"Now, I just concentrate on meeting with clients," Moyer says. "I still like the work; I like the clients. It's very satisfying, so I'll continue as long as I can."

Although Moyer acknowledges that succession planning is difficult for many advisors, he says the process has been a positive experience. Beginning the process well before he intended to retire enabled him to take the time necessary to mentor Kestle and ensure he was the right fit for the business.

The succession planning approach that Moyer took also enabled him to ensure the business and staff would remain intact within Ingersoll, and also gave him the opportunity to stay involved in the business following the succession.

Implementing a succession plan also had a positive impact on the business overall, Moyer says: "My business went up when I started doing that." (The last year that Moyer owned the business, he notes, was the year in which he qualified for Top of the Table at the MDRT.)

Moyer targets clients who are within about five years of retirement. At that stage of their lives, he says, clients often have been working with three or four advisors, and their assets often are scattered among a variety of accounts and savings plans, such as pensions, RRSPs and TFSAs.

"Most of the time, we see that there's nobody co-ordinating all of those places where clients have money," Moyer says. He helps those clients set up a comprehensive plan that includes all of their assets and a strategy for converting those assets into retirement income.

Approximately 60% of the business Moyer conducts involves investments, including segregated funds and mutual funds, and the remaining 40% is insurance.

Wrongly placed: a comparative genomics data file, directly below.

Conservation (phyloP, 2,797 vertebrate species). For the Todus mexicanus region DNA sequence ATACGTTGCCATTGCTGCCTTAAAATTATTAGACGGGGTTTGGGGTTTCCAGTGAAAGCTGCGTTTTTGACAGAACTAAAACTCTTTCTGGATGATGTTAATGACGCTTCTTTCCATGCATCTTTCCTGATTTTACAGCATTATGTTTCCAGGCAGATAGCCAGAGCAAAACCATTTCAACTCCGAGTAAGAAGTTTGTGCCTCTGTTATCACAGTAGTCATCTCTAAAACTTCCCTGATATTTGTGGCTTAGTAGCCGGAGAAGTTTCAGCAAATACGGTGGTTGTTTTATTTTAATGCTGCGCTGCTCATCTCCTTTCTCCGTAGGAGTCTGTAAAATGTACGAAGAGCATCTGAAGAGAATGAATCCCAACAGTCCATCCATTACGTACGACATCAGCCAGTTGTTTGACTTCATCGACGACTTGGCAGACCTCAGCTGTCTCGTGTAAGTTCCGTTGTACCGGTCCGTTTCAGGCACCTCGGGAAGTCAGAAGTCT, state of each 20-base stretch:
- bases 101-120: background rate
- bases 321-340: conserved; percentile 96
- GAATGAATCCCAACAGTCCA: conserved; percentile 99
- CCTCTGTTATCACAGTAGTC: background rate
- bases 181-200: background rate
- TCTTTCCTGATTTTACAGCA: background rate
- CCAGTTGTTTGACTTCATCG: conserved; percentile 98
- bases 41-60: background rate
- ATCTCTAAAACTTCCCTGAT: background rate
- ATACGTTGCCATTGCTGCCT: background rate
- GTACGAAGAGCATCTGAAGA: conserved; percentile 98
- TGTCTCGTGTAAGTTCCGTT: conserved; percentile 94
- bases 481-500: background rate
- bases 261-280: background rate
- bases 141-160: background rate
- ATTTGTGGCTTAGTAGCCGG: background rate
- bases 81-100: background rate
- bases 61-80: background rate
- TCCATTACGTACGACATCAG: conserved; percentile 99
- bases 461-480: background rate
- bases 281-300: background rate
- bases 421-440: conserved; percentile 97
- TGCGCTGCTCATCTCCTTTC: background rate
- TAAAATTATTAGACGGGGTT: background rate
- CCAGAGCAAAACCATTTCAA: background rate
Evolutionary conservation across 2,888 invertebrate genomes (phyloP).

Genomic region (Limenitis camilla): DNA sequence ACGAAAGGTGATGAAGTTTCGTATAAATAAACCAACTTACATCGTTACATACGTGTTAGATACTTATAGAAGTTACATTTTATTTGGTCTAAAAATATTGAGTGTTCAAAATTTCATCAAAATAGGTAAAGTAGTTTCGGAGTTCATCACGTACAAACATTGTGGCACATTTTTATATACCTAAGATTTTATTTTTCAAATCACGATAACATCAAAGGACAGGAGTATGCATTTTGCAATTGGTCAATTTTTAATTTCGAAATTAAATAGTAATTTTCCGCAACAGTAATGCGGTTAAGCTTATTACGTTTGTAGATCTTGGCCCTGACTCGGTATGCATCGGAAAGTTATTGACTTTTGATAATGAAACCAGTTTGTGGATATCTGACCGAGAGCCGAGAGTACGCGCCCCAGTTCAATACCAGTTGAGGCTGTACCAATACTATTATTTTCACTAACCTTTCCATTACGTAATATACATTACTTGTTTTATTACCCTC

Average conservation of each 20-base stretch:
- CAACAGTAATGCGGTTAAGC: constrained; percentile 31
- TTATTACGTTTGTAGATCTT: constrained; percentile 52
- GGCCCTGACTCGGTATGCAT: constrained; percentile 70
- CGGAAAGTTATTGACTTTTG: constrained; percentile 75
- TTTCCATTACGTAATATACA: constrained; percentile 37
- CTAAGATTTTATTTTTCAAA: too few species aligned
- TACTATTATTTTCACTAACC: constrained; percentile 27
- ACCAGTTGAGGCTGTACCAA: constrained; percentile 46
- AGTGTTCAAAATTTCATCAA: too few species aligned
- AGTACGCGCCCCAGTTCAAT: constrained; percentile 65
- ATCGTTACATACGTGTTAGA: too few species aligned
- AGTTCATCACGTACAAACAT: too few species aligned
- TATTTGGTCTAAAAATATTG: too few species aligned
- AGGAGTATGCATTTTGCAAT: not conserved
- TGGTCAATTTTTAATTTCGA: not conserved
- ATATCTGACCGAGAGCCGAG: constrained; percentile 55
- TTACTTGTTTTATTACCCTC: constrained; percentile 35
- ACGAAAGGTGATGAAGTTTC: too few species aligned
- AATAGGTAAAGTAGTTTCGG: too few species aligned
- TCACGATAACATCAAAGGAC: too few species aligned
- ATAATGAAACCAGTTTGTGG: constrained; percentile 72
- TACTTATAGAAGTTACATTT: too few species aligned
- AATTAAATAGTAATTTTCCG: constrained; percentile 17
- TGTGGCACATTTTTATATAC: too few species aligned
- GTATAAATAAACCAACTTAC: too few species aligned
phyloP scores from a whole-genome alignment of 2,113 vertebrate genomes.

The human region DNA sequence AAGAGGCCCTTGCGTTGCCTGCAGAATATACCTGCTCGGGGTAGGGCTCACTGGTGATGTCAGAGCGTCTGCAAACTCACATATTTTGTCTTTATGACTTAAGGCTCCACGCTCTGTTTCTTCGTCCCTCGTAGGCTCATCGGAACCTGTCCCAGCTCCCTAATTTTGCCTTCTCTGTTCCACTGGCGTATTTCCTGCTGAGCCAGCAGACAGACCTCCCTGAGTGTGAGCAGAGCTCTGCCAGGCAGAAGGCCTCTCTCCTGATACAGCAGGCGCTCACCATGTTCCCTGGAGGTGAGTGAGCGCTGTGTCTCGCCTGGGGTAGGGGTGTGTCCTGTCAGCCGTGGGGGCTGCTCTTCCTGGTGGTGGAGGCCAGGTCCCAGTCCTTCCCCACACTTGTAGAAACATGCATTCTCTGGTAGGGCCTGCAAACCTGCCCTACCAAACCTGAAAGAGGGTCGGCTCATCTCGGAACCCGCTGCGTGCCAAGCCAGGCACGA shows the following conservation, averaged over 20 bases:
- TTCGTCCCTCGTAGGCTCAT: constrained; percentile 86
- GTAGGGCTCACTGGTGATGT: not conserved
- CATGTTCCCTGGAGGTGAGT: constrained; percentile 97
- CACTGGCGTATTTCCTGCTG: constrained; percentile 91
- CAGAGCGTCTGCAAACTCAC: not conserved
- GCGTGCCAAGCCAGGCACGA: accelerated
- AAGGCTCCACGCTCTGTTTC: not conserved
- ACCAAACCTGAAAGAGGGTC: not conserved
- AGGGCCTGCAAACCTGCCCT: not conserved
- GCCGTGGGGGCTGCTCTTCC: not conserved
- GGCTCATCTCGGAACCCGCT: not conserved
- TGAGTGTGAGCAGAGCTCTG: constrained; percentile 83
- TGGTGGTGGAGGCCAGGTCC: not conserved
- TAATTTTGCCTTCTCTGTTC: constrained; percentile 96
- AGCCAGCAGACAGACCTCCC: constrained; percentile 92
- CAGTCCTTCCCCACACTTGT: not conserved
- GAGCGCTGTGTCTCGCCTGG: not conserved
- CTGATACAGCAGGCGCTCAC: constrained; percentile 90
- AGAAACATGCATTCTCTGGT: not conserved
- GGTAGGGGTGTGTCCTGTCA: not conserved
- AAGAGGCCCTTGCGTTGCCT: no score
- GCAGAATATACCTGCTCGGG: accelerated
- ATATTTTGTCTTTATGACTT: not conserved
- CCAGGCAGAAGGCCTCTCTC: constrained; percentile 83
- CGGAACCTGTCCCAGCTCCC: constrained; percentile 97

On the investment side, he finds seg funds are popular among his clients, who like having a guarantee to protect their assets when they retire.

On the insurance side, Moyer typically sells permanent insurance policies as a component of clients' estate plans. Many of his clients had term life policies during their working years, and now are in need of a more permanent solution. Moyer finds that life insurance can play an important role in covering taxes and other liabilities upon death, especially for clients who have significant assets tied up in real estate and other illiquid holdings.

Moyer spends his spare time being active in his community. That includes volunteering at the Ingersoll Theatre of Performing Arts, for which he is a producer and a board member.

SHARE IDEAS, SET GOALS

Working as an independent financial advisor can be a lonely way to do business, but it doesn't have to be. Exchanging ideas with other advisors is an effective way to advance your business, says Ian Moyer, founder of Ian C. Moyer Insurance Agency Inc. in Ingersoll, Ont.

"I find the sharing of ideas really important," Moyer says. Moyer is part of a "study group" of advisors who share ideas and discuss strategies for success. He also is a longtime member of the Million Dollar Round Table, which enabled him to learn from some of the top advisors in the insurance business.

"I would advise any advisor to be in a study group with fellow brokers or advisors," he says, "so you can learn from each other."

Becoming successful as an independent advisor also requires that you use your time wisely, Moyer says.

"The biggest advantage to our business is that you can come and go as you please. There's no one clocking your hours," he says. "But that's also the biggest disadvantage, because if you can come and go as you please and you never show up, then you'll never see anybody."

He recommends setting goals and making a habit of achieving certain targets each week. "Once you get into a routine," he says, "that just becomes the norm."